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Recently at Emmersons Solicitors Wills and Probate Department, we have had a number of cases where distant relatives contact us having been informed by the authorities that their cousin, great aunt, etc has died. It is clear to me that huge numbers of people now live alone. Many of our clients, who instruct us to make a will, have no relatives that they see on a regular basis. This may be for a number of reasons; our client is an only child, never married and did not have children. Clients who are gay and whose families ostracised them because of this. Another common occurrence is men who have worked in the merchant navy all of their lives, they have never really settled in one place.
The one thing that all of these people have in common, when they visit us to make a will, is that they wish to be quite specific as to who will inherit their estate. For some that will be the person they live with, even if they are not married to that person. For the gay client who has been treated badly by their own family this is very important. It could be friends who regularly support our client, the person who has them over for Christmas lunch when everyone else is too busy. The friend that is there to help take them to hospital, or visit them in hospital.
I had a very dear friend and was storing documents at our office on their behalf. I rang them to point out that we didn’t seem to be storing a will. “No” they said, “I haven’t made one. My only sister has dementia, as you know I don’t have any other close relatives. I have a distant cousin but can’t stand him and I do not like the family that my sister has married into. If I leave my estate to my sister it is highly likely that upon her death her husband will inherit and thereafter his family. Instead I’d like to leave my estate to those people who come to my home every week and help me. They are very kind”.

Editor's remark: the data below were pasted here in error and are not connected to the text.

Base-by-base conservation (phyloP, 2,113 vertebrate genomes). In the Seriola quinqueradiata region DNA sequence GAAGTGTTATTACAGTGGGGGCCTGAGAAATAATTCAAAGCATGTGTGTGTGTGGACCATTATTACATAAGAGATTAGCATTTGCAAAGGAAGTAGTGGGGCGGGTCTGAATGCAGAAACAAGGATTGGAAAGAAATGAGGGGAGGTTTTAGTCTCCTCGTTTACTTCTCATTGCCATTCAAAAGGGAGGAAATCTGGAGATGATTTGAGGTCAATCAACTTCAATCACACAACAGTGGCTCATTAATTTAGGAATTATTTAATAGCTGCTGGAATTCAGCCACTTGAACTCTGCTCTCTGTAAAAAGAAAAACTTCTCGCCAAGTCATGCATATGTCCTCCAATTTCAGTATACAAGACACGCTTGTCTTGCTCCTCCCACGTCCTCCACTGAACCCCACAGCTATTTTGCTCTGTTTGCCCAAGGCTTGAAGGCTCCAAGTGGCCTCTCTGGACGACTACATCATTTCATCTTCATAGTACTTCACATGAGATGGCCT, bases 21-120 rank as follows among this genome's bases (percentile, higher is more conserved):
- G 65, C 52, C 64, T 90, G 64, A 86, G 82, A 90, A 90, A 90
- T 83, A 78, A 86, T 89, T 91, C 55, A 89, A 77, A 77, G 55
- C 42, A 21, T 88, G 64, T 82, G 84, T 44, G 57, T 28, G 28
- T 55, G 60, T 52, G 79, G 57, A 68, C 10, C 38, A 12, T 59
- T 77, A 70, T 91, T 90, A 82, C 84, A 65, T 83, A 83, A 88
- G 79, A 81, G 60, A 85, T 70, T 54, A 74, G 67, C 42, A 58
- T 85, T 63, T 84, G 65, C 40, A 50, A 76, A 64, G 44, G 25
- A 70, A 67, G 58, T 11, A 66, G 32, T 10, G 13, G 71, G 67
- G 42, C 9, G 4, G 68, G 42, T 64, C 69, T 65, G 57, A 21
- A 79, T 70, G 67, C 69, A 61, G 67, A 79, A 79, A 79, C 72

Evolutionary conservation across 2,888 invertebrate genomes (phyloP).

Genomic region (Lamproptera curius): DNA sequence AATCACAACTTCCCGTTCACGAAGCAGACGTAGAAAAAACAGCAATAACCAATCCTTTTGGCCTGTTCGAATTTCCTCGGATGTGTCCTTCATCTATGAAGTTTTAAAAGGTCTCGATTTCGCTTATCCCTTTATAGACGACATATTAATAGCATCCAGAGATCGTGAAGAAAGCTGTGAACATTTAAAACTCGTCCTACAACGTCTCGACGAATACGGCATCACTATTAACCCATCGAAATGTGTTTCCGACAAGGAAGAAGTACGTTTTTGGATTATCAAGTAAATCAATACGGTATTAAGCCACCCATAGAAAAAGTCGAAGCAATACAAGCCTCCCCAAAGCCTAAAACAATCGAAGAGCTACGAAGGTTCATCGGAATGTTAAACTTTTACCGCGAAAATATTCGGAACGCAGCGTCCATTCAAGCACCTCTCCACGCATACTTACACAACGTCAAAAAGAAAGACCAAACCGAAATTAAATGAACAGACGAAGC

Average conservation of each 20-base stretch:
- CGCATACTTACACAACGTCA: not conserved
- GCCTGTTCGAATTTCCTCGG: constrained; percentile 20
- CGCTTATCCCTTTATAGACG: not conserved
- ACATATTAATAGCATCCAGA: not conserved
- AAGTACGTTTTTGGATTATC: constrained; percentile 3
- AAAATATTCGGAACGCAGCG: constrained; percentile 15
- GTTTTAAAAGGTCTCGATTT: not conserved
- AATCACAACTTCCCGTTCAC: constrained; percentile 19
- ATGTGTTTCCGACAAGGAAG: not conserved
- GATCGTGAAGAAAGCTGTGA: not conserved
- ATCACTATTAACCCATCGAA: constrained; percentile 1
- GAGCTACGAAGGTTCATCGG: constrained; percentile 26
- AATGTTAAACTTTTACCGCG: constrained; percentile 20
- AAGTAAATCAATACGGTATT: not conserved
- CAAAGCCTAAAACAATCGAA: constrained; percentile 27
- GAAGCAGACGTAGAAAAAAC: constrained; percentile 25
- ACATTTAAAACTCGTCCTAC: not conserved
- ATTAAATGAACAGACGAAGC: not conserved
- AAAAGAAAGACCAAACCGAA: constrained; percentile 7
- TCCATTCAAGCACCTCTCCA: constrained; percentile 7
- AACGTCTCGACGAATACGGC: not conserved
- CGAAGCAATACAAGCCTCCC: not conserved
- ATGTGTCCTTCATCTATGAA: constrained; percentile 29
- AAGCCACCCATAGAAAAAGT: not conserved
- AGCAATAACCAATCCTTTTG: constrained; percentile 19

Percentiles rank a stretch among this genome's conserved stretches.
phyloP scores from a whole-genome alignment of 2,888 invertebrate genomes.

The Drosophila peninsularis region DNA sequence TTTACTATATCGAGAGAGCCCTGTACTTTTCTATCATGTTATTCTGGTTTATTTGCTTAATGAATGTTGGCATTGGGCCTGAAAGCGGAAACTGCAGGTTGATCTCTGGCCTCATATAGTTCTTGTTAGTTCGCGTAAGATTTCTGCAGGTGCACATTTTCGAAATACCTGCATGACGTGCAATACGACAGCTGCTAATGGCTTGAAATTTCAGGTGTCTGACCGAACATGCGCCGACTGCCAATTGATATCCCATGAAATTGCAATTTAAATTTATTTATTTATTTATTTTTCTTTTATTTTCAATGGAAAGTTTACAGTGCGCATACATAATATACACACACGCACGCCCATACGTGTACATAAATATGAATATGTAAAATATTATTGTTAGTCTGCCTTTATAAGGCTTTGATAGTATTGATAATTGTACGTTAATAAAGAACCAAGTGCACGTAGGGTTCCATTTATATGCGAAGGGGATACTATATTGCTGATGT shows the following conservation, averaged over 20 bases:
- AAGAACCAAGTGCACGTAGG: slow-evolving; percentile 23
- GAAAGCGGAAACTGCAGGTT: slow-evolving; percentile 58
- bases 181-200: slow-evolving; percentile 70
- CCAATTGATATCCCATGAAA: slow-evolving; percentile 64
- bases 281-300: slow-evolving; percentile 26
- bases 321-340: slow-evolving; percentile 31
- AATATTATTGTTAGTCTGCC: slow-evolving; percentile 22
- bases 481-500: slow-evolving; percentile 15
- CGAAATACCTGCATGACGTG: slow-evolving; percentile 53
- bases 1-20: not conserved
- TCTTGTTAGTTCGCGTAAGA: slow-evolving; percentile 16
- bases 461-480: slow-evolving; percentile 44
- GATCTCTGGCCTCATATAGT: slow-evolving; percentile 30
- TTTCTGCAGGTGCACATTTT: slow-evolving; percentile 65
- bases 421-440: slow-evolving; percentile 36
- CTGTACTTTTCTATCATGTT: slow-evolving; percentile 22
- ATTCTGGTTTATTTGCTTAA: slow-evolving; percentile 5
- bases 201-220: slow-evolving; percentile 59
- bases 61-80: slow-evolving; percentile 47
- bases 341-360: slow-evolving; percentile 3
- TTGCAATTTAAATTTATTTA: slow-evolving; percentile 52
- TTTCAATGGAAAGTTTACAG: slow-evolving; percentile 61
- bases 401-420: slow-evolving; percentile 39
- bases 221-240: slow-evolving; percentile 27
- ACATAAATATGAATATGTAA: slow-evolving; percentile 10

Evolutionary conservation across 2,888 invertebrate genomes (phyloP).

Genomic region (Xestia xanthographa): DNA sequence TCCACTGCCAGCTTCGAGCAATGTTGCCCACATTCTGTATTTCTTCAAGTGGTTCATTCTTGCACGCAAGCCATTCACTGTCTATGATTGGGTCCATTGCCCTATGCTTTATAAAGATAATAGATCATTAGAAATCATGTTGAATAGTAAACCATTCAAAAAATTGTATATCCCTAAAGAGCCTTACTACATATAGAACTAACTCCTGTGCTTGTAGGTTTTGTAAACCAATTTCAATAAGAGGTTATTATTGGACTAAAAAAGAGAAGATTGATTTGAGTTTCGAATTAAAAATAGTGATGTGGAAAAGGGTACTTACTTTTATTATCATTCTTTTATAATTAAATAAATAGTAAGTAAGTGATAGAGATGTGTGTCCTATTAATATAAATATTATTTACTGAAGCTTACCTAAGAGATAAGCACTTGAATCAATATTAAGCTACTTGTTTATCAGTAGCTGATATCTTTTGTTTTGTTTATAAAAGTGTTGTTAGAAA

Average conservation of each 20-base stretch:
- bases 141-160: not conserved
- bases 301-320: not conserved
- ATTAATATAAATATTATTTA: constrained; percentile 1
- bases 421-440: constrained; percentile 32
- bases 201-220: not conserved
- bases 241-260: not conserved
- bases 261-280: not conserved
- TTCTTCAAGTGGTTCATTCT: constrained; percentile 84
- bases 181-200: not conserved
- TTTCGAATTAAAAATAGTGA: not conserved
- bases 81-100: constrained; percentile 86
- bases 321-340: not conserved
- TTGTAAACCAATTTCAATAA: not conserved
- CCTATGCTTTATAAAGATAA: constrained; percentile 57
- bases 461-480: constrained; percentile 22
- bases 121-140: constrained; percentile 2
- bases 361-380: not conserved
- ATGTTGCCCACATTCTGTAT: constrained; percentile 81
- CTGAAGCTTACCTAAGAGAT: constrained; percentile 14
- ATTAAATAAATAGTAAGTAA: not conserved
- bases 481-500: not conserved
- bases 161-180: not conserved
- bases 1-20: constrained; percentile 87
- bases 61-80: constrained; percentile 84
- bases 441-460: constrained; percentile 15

Well, unexpectedly my friend died one week after this conversation. As he had predicted, his estate went to his sister because that was his next of kin. She died a few months later and everything passed to her husband. He died eighteen months after that and of course the much despised family members who my friend could not abide, inherited all of my friend’s money!
Or what about the case of a gay client who lived with his partner for a number of years. One night the partner was killed in a car crash. Our client was devastated. Before long his boyfriend’s family turned up from Scotland and said that he had to get out of the house. Of course the house was in his boyfriends sole name, the deceased had never told his family he was gay and the family refused to believe our client, they accused him of being a thief. These might seem like shocking or unusual tales to you. However, these are the sort of cases that we deal with every day at Emmersons Solicitors.
Making a will is an obvious answer. You might wish to leave small amounts of money to a kindly neighbour, you may wish to benefit your local church if it has offered you support, you may wish to leave it all to charity, you may wish to leave it to your partner whether or not you live together. The question is, do you want your estate to go to your next of kin? That could be a person you have never even met. It could be someone who lives nearby but who has not kept in touch.
If you don’t actually have any relatives still living then ultimately the government benefits from your life’s work and your life’s savings. Imagine your hard earned cash being used to build a roundabout!
If you would like a FREE REVIEW OF YOUR EXISTING WILL or simply wish to consider your options then contact us on:
Newcastle: 0191 284 6989
Sunderland: 0191 567 6667
Author: Jacqueline Emmerson